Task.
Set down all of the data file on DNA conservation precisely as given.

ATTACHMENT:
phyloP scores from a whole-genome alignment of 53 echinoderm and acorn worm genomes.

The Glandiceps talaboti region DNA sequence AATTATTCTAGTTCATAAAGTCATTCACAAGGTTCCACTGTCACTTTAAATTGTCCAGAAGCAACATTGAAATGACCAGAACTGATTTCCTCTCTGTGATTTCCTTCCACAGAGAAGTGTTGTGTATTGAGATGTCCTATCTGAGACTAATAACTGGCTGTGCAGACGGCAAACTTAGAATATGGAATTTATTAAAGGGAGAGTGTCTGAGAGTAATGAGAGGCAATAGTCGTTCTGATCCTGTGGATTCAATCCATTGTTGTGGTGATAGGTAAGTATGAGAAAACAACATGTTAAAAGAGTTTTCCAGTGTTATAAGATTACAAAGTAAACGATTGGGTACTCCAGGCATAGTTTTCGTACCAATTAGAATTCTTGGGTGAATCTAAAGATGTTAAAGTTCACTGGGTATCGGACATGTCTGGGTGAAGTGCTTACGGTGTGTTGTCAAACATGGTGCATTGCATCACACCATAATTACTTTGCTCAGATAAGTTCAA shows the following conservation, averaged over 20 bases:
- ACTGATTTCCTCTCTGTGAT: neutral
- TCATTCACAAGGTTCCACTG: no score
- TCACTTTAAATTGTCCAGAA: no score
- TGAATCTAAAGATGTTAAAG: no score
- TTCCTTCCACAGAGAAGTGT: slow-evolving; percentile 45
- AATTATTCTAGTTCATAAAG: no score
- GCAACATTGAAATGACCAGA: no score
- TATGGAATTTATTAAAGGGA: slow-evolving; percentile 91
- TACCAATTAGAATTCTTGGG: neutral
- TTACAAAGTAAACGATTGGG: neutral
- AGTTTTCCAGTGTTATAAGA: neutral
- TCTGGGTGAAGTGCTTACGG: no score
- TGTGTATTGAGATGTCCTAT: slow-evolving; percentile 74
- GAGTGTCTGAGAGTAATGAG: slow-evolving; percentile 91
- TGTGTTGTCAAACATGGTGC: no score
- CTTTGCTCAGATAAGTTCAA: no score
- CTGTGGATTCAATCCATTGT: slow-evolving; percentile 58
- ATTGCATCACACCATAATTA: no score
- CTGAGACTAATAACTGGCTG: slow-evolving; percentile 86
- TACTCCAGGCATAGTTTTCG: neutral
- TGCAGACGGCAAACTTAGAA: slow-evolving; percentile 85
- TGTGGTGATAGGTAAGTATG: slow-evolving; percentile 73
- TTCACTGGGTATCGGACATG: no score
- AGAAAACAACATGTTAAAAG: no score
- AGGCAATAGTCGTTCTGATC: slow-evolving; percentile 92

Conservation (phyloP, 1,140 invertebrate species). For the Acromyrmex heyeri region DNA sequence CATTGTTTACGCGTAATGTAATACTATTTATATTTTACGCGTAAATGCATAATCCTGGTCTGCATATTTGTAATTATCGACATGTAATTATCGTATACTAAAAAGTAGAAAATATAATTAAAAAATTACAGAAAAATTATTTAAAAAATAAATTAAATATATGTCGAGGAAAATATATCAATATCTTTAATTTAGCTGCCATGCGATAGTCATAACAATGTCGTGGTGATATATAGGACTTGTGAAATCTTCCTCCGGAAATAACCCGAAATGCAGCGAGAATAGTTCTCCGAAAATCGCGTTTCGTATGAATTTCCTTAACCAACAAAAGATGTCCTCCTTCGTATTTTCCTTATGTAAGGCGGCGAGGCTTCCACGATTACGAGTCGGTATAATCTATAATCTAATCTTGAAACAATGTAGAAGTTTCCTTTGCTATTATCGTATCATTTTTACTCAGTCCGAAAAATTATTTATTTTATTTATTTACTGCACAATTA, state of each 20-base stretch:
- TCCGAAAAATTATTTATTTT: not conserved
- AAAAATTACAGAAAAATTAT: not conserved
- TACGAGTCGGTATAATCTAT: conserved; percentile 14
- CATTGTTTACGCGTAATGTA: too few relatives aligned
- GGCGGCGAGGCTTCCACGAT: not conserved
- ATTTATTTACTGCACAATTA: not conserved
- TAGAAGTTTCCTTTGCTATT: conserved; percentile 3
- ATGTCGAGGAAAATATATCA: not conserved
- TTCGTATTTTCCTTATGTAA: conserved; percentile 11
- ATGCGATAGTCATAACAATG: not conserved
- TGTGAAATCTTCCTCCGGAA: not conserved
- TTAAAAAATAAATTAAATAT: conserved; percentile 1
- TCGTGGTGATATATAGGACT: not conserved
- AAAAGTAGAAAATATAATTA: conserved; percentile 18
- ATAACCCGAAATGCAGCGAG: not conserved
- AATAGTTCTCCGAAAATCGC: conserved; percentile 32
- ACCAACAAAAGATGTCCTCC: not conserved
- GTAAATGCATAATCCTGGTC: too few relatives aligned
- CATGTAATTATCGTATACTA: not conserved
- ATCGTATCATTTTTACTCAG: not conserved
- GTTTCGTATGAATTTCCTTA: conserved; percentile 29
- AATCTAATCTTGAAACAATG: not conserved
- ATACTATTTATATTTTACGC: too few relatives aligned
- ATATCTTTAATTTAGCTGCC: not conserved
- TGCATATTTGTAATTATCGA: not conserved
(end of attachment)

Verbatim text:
phyloP scores from a whole-genome alignment of 53 echinoderm and acorn worm genomes.

The Glandiceps talaboti region DNA sequence AATTATTCTAGTTCATAAAGTCATTCACAAGGTTCCACTGTCACTTTAAATTGTCCAGAAGCAACATTGAAATGACCAGAACTGATTTCCTCTCTGTGATTTCCTTCCACAGAGAAGTGTTGTGTATTGAGATGTCCTATCTGAGACTAATAACTGGCTGTGCAGACGGCAAACTTAGAATATGGAATTTATTAAAGGGAGAGTGTCTGAGAGTAATGAGAGGCAATAGTCGTTCTGATCCTGTGGATTCAATCCATTGTTGTGGTGATAGGTAAGTATGAGAAAACAACATGTTAAAAGAGTTTTCCAGTGTTATAAGATTACAAAGTAAACGATTGGGTACTCCAGGCATAGTTTTCGTACCAATTAGAATTCTTGGGTGAATCTAAAGATGTTAAAGTTCACTGGGTATCGGACATGTCTGGGTGAAGTGCTTACGGTGTGTTGTCAAACATGGTGCATTGCATCACACCATAATTACTTTGCTCAGATAAGTTCAA shows the following conservation, averaged over 20 bases:
- ACTGATTTCCTCTCTGTGAT: neutral
- TCATTCACAAGGTTCCACTG: no score
- TCACTTTAAATTGTCCAGAA: no score
- TGAATCTAAAGATGTTAAAG: no score
- TTCCTTCCACAGAGAAGTGT: slow-evolving; percentile 45
- AATTATTCTAGTTCATAAAG: no score
- GCAACATTGAAATGACCAGA: no score
- TATGGAATTTATTAAAGGGA: slow-evolving; percentile 91
- TACCAATTAGAATTCTTGGG: neutral
- TTACAAAGTAAACGATTGGG: neutral
- AGTTTTCCAGTGTTATAAGA: neutral
- TCTGGGTGAAGTGCTTACGG: no score
- TGTGTATTGAGATGTCCTAT: slow-evolving; percentile 74
- GAGTGTCTGAGAGTAATGAG: slow-evolving; percentile 91
- TGTGTTGTCAAACATGGTGC: no score
- CTTTGCTCAGATAAGTTCAA: no score
- CTGTGGATTCAATCCATTGT: slow-evolving; percentile 58
- ATTGCATCACACCATAATTA: no score
- CTGAGACTAATAACTGGCTG: slow-evolving; percentile 86
- TACTCCAGGCATAGTTTTCG: neutral
- TGCAGACGGCAAACTTAGAA: slow-evolving; percentile 85
- TGTGGTGATAGGTAAGTATG: slow-evolving; percentile 73
- TTCACTGGGTATCGGACATG: no score
- AGAAAACAACATGTTAAAAG: no score
- AGGCAATAGTCGTTCTGATC: slow-evolving; percentile 92

Conservation (phyloP, 1,140 invertebrate species). For the Acromyrmex heyeri region DNA sequence CATTGTTTACGCGTAATGTAATACTATTTATATTTTACGCGTAAATGCATAATCCTGGTCTGCATATTTGTAATTATCGACATGTAATTATCGTATACTAAAAAGTAGAAAATATAATTAAAAAATTACAGAAAAATTATTTAAAAAATAAATTAAATATATGTCGAGGAAAATATATCAATATCTTTAATTTAGCTGCCATGCGATAGTCATAACAATGTCGTGGTGATATATAGGACTTGTGAAATCTTCCTCCGGAAATAACCCGAAATGCAGCGAGAATAGTTCTCCGAAAATCGCGTTTCGTATGAATTTCCTTAACCAACAAAAGATGTCCTCCTTCGTATTTTCCTTATGTAAGGCGGCGAGGCTTCCACGATTACGAGTCGGTATAATCTATAATCTAATCTTGAAACAATGTAGAAGTTTCCTTTGCTATTATCGTATCATTTTTACTCAGTCCGAAAAATTATTTATTTTATTTATTTACTGCACAATTA, state of each 20-base stretch:
- TCCGAAAAATTATTTATTTT: not conserved
- AAAAATTACAGAAAAATTAT: not conserved
- TACGAGTCGGTATAATCTAT: conserved; percentile 14
- CATTGTTTACGCGTAATGTA: too few relatives aligned
- GGCGGCGAGGCTTCCACGAT: not conserved
- ATTTATTTACTGCACAATTA: not conserved
- TAGAAGTTTCCTTTGCTATT: conserved; percentile 3
- ATGTCGAGGAAAATATATCA: not conserved
- TTCGTATTTTCCTTATGTAA: conserved; percentile 11
- ATGCGATAGTCATAACAATG: not conserved
- TGTGAAATCTTCCTCCGGAA: not conserved
- TTAAAAAATAAATTAAATAT: conserved; percentile 1
- TCGTGGTGATATATAGGACT: not conserved
- AAAAGTAGAAAATATAATTA: conserved; percentile 18
- ATAACCCGAAATGCAGCGAG: not conserved
- AATAGTTCTCCGAAAATCGC: conserved; percentile 32
- ACCAACAAAAGATGTCCTCC: not conserved
- GTAAATGCATAATCCTGGTC: too few relatives aligned
- CATGTAATTATCGTATACTA: not conserved
- ATCGTATCATTTTTACTCAG: not conserved
- GTTTCGTATGAATTTCCTTA: conserved; percentile 29
- AATCTAATCTTGAAACAATG: not conserved
- ATACTATTTATATTTTACGC: too few relatives aligned
- ATATCTTTAATTTAGCTGCC: not conserved
- TGCATATTTGTAATTATCGA: not conserved